PlathCandace Opper at Literary Hub:

Al Alvarez called suicide “a dubious immortality”: “All that anguish, the slow tensing of the self to that final, irreversible act, and for what? In order to become a statistic.” In 1971, Alvarez published The Savage God: A Study of Suicide, a literary and philosophical expedition into the places where creativity and suicide overlap; the book was also a tribute to his friend Sylvia Plath, who had taken her life less than a decade earlier. He had published several of her poems in the Observer, where he worked as poetry critic, and they grew closer after she split from Ted Hughes. In Plath’s final months, she and Alvarez would often sit in his London flat, talking about poetry, creativity, and sometimes suicide, though “with a wry detachment,” as he describes it. “It was obviously a matter of self-respect that her first attempt had been serious and nearly successful,” he writes. “It was an act she felt she had a right to as a grown woman and a free agent.”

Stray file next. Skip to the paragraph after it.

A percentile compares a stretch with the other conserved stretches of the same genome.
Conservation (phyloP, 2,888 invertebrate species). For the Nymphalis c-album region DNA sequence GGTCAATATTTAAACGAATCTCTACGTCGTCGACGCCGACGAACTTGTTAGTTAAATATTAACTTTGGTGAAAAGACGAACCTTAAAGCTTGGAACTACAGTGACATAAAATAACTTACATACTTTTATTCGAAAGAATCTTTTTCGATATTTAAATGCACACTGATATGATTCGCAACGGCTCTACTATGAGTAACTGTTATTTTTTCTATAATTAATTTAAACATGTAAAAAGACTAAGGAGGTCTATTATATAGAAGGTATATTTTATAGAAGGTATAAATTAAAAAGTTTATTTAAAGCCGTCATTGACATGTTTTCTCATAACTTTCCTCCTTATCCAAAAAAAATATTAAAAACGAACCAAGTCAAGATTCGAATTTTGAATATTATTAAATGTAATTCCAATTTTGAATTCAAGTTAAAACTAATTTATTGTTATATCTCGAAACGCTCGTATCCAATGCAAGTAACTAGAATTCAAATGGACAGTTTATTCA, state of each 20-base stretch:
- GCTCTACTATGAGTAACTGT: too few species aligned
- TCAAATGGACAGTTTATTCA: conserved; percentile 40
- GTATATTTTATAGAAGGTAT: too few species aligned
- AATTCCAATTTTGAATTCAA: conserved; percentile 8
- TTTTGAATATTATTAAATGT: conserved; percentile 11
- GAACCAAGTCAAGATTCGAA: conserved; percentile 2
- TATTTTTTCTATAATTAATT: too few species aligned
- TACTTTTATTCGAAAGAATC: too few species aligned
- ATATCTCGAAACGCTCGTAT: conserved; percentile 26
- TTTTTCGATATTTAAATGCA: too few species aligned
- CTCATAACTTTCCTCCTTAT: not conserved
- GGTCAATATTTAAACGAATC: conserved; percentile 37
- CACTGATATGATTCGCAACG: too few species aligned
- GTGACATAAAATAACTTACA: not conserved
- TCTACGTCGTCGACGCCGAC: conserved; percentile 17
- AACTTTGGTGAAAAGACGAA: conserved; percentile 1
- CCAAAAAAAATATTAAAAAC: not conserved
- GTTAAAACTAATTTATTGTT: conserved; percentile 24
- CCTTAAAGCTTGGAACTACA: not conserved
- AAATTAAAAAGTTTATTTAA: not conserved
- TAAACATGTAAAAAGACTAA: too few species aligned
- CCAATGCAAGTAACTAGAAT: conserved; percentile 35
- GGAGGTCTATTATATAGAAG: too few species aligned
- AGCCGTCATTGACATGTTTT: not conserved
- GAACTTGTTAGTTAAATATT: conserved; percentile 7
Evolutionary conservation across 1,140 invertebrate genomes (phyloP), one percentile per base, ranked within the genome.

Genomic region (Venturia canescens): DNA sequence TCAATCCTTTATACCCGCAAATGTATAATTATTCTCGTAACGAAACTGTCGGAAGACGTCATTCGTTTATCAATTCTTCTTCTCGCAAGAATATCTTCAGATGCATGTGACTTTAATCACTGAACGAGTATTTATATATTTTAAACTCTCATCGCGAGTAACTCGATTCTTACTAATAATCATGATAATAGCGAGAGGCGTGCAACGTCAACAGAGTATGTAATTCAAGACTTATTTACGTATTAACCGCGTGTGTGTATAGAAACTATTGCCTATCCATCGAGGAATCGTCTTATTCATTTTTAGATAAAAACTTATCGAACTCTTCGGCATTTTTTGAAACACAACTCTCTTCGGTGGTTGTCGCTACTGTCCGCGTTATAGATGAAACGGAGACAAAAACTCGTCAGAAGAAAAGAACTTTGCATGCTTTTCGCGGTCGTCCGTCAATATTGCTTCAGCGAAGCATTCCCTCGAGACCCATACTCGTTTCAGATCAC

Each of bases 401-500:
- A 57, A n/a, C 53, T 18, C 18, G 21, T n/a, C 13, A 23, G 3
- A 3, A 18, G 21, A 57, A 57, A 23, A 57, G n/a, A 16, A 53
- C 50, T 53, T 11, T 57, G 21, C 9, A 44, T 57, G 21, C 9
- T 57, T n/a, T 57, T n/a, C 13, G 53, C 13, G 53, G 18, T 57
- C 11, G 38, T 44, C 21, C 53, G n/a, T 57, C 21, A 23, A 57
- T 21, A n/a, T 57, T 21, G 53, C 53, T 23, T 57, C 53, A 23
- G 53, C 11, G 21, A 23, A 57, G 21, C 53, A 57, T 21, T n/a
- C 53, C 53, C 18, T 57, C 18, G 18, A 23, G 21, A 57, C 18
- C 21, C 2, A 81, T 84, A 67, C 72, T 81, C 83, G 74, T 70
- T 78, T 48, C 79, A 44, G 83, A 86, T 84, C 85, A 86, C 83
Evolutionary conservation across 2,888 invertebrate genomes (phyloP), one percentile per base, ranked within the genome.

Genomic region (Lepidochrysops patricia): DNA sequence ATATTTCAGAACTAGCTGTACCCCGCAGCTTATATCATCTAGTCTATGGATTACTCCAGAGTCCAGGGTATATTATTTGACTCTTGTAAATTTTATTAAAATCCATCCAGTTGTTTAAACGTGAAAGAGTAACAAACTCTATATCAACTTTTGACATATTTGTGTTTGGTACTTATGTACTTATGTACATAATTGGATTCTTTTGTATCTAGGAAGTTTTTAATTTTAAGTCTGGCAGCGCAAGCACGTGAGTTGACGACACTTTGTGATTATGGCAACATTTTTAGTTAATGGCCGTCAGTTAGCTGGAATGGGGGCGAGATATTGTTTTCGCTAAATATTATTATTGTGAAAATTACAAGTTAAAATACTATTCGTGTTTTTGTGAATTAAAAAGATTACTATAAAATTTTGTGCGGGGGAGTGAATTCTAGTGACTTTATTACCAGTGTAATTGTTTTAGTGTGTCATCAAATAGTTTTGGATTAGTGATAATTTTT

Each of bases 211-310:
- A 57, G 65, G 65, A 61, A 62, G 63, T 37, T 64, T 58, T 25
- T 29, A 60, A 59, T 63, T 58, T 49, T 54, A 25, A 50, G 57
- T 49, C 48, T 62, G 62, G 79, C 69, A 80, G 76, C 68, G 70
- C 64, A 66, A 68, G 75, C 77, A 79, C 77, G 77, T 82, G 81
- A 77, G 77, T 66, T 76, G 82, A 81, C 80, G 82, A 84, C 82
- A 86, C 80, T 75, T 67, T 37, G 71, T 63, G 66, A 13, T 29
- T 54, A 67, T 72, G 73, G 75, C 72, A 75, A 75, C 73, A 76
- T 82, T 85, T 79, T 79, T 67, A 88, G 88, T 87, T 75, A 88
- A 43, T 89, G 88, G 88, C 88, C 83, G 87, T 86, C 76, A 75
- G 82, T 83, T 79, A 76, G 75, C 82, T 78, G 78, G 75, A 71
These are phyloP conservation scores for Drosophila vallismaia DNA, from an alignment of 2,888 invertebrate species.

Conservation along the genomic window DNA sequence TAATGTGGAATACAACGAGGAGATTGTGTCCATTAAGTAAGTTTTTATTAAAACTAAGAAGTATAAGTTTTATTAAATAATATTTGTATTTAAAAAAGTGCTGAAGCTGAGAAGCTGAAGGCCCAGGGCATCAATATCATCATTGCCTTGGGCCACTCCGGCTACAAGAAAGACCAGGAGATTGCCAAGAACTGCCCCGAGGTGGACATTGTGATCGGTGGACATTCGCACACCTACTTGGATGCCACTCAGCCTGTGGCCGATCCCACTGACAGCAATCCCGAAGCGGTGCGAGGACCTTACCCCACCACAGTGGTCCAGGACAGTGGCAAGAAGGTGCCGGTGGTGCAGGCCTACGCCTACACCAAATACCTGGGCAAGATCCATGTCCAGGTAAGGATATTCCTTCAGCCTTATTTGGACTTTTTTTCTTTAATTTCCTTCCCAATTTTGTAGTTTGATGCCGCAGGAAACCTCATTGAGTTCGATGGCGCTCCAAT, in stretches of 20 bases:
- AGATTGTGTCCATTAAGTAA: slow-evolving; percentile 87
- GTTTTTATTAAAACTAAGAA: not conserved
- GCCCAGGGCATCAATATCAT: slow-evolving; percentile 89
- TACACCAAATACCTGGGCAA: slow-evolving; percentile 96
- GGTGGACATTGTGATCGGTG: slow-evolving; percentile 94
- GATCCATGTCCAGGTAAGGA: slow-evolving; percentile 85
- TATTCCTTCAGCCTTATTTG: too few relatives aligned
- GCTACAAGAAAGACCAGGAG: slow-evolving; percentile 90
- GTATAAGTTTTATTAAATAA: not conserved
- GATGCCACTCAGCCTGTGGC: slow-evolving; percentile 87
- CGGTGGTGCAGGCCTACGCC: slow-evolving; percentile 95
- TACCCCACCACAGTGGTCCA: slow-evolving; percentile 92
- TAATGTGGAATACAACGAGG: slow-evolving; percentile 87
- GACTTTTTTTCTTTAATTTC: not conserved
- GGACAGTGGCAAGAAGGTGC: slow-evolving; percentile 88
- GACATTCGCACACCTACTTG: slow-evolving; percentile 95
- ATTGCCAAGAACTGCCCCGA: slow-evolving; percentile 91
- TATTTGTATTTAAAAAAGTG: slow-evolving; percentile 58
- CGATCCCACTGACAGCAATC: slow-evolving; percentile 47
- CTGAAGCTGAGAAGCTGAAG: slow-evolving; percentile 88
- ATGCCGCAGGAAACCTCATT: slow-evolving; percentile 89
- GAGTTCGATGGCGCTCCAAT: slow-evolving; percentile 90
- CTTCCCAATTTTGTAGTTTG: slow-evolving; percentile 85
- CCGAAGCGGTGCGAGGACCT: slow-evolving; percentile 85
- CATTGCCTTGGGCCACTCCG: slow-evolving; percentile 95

The Savage God is not a memoir, although the prologue and epilogue that bookend it are intensely personal. “I want the book to start, as it ends, with a detailed case-history, so that whatever theories and abstractions follow can somehow be rooted in the human particular,” Alvarez writes; the haunting prologue presents his brief personal account of Plath’s last months, in which he carefully dissects her depression and the ways it contributed to her eventual death, an outcome that (he suggests) might have been a mistake. Alvarez ultimately believes Plath intended only to act out the allegory of death into which she had written herself, expecting, or perhaps gambling, that she would be saved at the last minute—a miscalculation from which the Myth of Sylvia Plath has grown. “The pity is not that there is a myth…” writes Alvarez, “but that the myth is not simply that of an enormously gifted poet whose death came carelessly, by mistake, and too soon.”

more here.